In traditional farming methods, the farmer has to be out in the field and constantly monitoring the land and condition of crops. But with larger and larger farms, it has become more challenging for farmers to monitor everything everywhere every time. This is especially true with micro-farming, where many remote plots of land may be farmed for different crops that required different conditions and precise control of soil and water.

Today, the combination of smart irrigation and control being linked to local sensors, as well as sensing for pH and other environmental conditions, including insolation and local temperature, can stave off many issues that traditionally had been done by “walking the field.” Remote monitoring, through smart farming systems enable production yields to increase because farmers have more time to attend to their farm’s real issues: applying their expertise to solving problems with pests, watering in any location, amending soil conditions all through the use of sensing and automation.

During production, it is about managing one’s resources to improve the growing process. For example, precision farming systems concern precision seeding using automated tractors to reduce possible loss of seed and optimise spacing of plants to create the highest possible yield per acre.

Another example is water, through the use of precision water delivery, such as trickle or subsurface methods, to reduce evaporation and to improve soil moisture content, delivering water only when it is needed through the use of sensors and automation. On the demand side, smart farming systems are about careful management of the demand forecast and delivering goods to market just in time to reduce waste. Furthermore, it is about managing the delivery channel and ensuring that the transfer of product to the midmarket handler reduces waste through gentle and efficient handling, such as sufficient refrigeration. Overall, the entire process from farm to table is software-managed and sensor-monitored, reducing overall costs, improving overall yield and quality of the supply, and ultimately the experience for the consumer.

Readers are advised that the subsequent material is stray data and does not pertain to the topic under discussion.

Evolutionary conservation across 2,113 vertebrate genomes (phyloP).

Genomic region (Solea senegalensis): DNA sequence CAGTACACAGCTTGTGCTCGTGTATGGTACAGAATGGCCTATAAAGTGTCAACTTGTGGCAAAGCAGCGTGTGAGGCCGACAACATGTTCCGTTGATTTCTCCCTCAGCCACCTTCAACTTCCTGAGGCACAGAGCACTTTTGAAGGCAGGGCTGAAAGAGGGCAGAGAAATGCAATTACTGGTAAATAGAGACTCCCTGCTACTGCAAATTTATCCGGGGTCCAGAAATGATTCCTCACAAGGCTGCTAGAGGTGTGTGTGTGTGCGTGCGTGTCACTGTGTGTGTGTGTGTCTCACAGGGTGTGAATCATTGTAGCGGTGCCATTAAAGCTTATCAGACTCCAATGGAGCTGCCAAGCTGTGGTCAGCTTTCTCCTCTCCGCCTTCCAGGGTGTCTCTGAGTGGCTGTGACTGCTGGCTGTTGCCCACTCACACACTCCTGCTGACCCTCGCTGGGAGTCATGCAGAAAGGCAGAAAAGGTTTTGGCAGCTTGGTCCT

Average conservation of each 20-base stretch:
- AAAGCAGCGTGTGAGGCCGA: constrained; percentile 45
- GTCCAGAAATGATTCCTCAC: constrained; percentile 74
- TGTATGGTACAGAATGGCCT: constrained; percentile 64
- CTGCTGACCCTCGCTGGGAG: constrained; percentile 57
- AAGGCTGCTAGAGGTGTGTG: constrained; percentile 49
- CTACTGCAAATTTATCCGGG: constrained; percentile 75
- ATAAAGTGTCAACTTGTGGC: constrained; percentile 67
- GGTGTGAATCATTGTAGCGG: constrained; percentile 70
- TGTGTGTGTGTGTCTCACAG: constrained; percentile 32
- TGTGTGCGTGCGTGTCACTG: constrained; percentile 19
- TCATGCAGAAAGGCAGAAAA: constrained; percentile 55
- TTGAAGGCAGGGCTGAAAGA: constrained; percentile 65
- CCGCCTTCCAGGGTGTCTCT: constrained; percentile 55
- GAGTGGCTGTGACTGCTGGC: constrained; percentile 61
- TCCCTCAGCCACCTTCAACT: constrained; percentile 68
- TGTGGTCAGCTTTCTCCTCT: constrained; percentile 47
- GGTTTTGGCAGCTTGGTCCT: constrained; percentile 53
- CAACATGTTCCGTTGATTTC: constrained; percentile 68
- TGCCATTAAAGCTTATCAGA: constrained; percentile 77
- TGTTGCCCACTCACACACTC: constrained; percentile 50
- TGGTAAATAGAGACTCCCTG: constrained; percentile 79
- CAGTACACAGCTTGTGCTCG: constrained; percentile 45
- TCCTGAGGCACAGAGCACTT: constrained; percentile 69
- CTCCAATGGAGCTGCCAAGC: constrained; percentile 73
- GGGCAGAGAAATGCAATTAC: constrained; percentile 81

Government’s role

Apart from creating the enabling environment for the sector to thrive, there is also the urgent need to formulate policies that would attract both local and foreign agri-tech investors. Most investors are conscious of the fact that inconsistent policies still remain a challenge hindering the growth of the sectors. There is need to boost the confidence of investors on Return on Investment (RoI) for smart farming to thrive in the country. Also, the need to invest massively in research and development is vital for smart farming to take the Nigerian food sector to the next level.

Increased investment in research institutions to develop new ways and innovation to boost food production such as faster gestation periods of crops, boosting soil fertility and ensuring good farming practices to achieve healthy farm to table food to the Nigerian populace. Reports have it that most agricultural institutions are not really impacting activities in the sector as a result of not being business-minded and do not with the private sector to put their research into productive and profitable use.